SkyScraper-I: Tethered Whole Windows Cleaning Robot

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This paper proposes a novel tethered window cleaning robot named a “SkyScraper-I” and discusses its design. Since the manual window cleaning task of buildings is very dangerous, introduction of automated window cleaning robots is strongly demanded; although some of the modern buildings often install special guide frames for window cleaning machine, the majority of buildings are not equipped with such guide frames. Generally the window cleaning robot needs two types of mobility to realize the window cleaning task: “Mobility A” to move among the windows and “Mobility B” to drive a window cleaning squeegee on the surface of the window; in this paper, we call the robot with these two types of mobility the “whole windows cleaning robot”. Several types of window cleaning robots have been proposed. Most of them possess either Mobility A or Mobility B but few of them possess both kinds of mobility. In this paper, a new concept of a window cleaning robot named “SkyScraper-I” is proposed that possesses both kinds of mobility.

For the window to window locomotion (Mobility A), reels are installed on the top of the building to which tethers are attached that in turn are attached to the SkyScraper. This setup makes it possible for the robot to reach all the windows on one side of the building. The reels are somewhat extended from the facade to make sure that the tethers do not come into contact with obstacles such as windowsills. Only when the robot cleans the window, the window cleaning mechanism is thrust to the window by the driving arm making again sure that no contact is made with obstacles.

For the locomotion for cleaning of the whole surface of a window (Mobility B) the configuration of the SkyScraper needs to be considered. The main body of the SkyScraper consists of a long vertical oriented rod along which a squeegee can move up and down. At each end of this rod, a rotating arm is attached with a roller. These arms press the rollers to the window frame without making contact with the window. This makes sure that no trace remains after the window is cleaned. The squeegee can then move down to clean a part of the window. Next the rollers roll simultaneously a bit further and the squeegee moves back to the top again. This process is repeated until the whole window is cleaned. Note that the window frames are used as a guide for the motion of the robot with this driving method which is called the Window Frames Clamping (WFC) driving. Furthermore, the position control of this method is easy because it needs only to move along the guide.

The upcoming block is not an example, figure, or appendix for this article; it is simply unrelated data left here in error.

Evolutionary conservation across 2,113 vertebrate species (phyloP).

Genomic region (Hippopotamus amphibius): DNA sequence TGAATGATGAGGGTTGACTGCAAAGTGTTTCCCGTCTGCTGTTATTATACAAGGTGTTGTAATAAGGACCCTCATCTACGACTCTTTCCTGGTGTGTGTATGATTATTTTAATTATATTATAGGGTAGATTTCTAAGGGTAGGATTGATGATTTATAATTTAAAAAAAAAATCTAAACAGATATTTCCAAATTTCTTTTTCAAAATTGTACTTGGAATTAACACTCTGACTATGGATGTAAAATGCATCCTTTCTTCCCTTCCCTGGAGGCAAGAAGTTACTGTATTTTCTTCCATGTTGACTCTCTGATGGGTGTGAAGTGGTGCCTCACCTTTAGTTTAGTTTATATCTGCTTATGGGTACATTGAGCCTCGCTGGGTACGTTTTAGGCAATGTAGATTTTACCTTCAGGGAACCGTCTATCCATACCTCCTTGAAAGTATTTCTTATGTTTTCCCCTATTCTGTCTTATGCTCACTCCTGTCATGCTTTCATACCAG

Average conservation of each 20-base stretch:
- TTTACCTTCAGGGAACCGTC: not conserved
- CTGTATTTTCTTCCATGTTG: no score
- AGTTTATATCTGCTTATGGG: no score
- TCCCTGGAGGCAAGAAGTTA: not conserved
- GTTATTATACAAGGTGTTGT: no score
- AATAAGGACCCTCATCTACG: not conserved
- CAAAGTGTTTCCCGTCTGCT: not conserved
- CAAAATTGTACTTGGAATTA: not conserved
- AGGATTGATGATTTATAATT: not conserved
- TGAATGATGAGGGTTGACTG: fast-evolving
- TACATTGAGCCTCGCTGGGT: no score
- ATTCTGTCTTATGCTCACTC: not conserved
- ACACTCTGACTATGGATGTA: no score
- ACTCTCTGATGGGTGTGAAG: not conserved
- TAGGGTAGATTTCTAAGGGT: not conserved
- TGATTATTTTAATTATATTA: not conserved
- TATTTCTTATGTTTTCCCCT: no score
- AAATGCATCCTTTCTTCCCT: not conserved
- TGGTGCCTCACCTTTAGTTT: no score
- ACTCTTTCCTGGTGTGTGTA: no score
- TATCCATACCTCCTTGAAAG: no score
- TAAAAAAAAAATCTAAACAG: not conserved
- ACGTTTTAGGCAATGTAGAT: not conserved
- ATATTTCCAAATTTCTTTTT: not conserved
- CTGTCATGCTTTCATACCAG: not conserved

The steps of cleaning of the window by the SkyScraper-I are shown in the figure and the sequence is as follows: Step 1: Window-to-window motion by the length control of a pair of tethers, Step 2: Clamping of the CS rollers between the frames by the control of the inclination angle of the clamping arms and by the synchronized control of the length of the tethers, Step 3: Cleaning of the window by the sliding motion of the squeegee mechanism from the top to bottom of the window surface Step 4: Driving the SkyScraper-I sideways toward a new cleaning position while the squeegees return to the top position by rolling of the CS rollers and by the synchronized control of the length of the tethers Step 5: Unclamping of the CS rollers and moving to the next window and returning to Step 1.